I spoke earlier about tangles with authorities. DEALINGS WITH THE LAW My biggest tangle saw me with a renewal request for my visa denied. I was working in a government hospital after ‘peace’ had been restored after the communist take over.
For some years there had been a great shortage of equipment, drugs and materials. The country was just coming out of years of war, and this was understandable. Fortunately I was able to keep working reasonably satisfactorily because of aid sent out from Australia. I had been working in 3 hospitals where I had a private practice, and public sessions – two were private and the other a public hospital. They very generously collected good second hand equipment, and from donations we were able to occasionally buy new but usually second hand items. We paid for it to come in ship containers. No duty was charged on its entry into Ethiopia, but then everything was a gift.
Suddenly, whilst a container was on the high seas, an import tax was announced amounting to some 35% of the new value of these gifted usually second hand items.
It was too late to not get it, it was already on the way.
After several days at the ‘goomrook’ (customs) I was handed a bill. To get the money I had to sell my second hand Toyota Land-cruiser. The government had paid nothing for all that we had shipped in for about four years. The bill was paid by me.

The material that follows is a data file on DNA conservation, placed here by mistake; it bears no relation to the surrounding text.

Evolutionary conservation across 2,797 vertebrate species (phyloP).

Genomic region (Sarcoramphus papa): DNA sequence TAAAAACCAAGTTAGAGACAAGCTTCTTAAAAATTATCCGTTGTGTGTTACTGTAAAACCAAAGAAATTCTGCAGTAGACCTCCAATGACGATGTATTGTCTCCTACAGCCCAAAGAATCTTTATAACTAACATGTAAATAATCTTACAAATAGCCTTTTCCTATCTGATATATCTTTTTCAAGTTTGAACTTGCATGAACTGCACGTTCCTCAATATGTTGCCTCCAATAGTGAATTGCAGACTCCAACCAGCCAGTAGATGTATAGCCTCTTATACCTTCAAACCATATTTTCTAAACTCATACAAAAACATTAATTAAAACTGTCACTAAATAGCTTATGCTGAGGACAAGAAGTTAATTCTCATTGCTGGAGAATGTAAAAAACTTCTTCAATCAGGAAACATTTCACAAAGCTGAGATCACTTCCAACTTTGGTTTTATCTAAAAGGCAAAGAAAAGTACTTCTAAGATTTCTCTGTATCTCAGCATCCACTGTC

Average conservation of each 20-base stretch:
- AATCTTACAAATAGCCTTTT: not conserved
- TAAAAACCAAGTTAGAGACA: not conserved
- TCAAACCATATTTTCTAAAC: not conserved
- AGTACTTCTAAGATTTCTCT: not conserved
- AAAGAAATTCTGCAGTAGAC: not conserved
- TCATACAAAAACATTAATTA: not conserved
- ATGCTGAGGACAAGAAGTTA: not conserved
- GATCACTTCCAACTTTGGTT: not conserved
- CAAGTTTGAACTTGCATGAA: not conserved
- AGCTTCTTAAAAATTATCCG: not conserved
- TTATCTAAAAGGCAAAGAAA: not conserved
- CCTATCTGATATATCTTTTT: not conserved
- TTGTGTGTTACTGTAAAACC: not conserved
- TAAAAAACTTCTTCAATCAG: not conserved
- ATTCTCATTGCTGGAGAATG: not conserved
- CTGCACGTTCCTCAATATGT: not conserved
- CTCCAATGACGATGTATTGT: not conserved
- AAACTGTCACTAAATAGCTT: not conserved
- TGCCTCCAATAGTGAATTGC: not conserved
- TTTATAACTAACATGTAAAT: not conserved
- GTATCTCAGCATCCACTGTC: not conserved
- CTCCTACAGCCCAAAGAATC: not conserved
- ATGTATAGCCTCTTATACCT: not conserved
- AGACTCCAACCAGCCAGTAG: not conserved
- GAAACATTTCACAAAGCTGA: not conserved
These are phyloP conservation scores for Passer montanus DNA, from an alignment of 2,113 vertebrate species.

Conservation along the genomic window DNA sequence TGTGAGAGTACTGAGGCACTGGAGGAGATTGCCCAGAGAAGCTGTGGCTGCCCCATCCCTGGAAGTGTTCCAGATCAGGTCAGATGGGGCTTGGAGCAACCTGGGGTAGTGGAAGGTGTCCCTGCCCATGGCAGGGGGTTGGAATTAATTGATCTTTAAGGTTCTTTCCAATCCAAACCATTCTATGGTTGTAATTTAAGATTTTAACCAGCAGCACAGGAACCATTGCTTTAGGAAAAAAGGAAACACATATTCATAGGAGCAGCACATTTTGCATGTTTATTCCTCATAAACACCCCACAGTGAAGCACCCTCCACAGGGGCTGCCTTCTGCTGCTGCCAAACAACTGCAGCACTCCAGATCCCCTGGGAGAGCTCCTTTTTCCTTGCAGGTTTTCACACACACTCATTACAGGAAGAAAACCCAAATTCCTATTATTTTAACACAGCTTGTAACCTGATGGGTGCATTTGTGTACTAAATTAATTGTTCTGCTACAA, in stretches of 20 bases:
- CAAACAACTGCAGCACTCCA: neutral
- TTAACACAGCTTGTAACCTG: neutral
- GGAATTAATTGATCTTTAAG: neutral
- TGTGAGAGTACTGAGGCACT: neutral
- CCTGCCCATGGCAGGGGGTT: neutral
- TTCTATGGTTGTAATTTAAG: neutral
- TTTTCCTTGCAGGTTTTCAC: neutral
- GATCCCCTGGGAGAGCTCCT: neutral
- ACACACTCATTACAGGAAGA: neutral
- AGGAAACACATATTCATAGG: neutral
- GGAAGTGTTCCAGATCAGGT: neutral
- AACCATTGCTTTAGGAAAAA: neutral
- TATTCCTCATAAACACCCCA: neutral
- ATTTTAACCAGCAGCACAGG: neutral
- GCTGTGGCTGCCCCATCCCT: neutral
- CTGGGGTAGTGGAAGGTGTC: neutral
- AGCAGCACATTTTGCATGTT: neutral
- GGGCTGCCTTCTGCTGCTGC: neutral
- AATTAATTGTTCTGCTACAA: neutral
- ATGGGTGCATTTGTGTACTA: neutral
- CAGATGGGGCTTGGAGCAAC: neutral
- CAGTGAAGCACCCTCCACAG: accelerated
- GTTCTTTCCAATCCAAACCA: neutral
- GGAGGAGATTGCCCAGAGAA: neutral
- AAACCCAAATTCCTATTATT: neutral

Then the fun began. The powers that were in place refused to release the container. So after three months of phone calls, pleading letters I sought an appointment with the official whom I knew had both the power to stop release or to grant permission. He wasn’t the head of health (she was a pleasant lady from a smaller tribe) but the highest in line from the ruling tribe.
After over two hours of my persisting to hear the ‘no, no, no’ which he kept uttering, and I think that he realising that there was another way to say ‘no’, said ‘ok, I will, come back tomorrow’. If I had agreed I knew that the chance of getting another appointment was minuscule. So I indicated my thanks for the ‘yes’, but as the paperwork was in front of him I wasn’t leaving until I left with the signed form. After about another 30 minutes of discussion, he said ‘ I will, but I don’t see what you see in those people!’ Naming the tribe amongst whom I was working. I should have shut up,, I guess, but couldn’t help saying ‘when you get to know them, Sir, they’re almost human.’ I got my paper and a little later the stuff. I’m convinced that he wanted the stuff for his own area.
I had won the battle, but I lost the war. Soon I had to seek a renewal of my work permit and visa. They were denied.
Some six years later, with another person in power, I got a visa again and spent another ten years working in the country.
3 thoughts on “Winning the battle; Losing the war!”
I can understand if you sometimes felt like giving up. What if you’d gone to a newspaper?
It was all government controlled!
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Bureaucrats and the bureaucracy they control!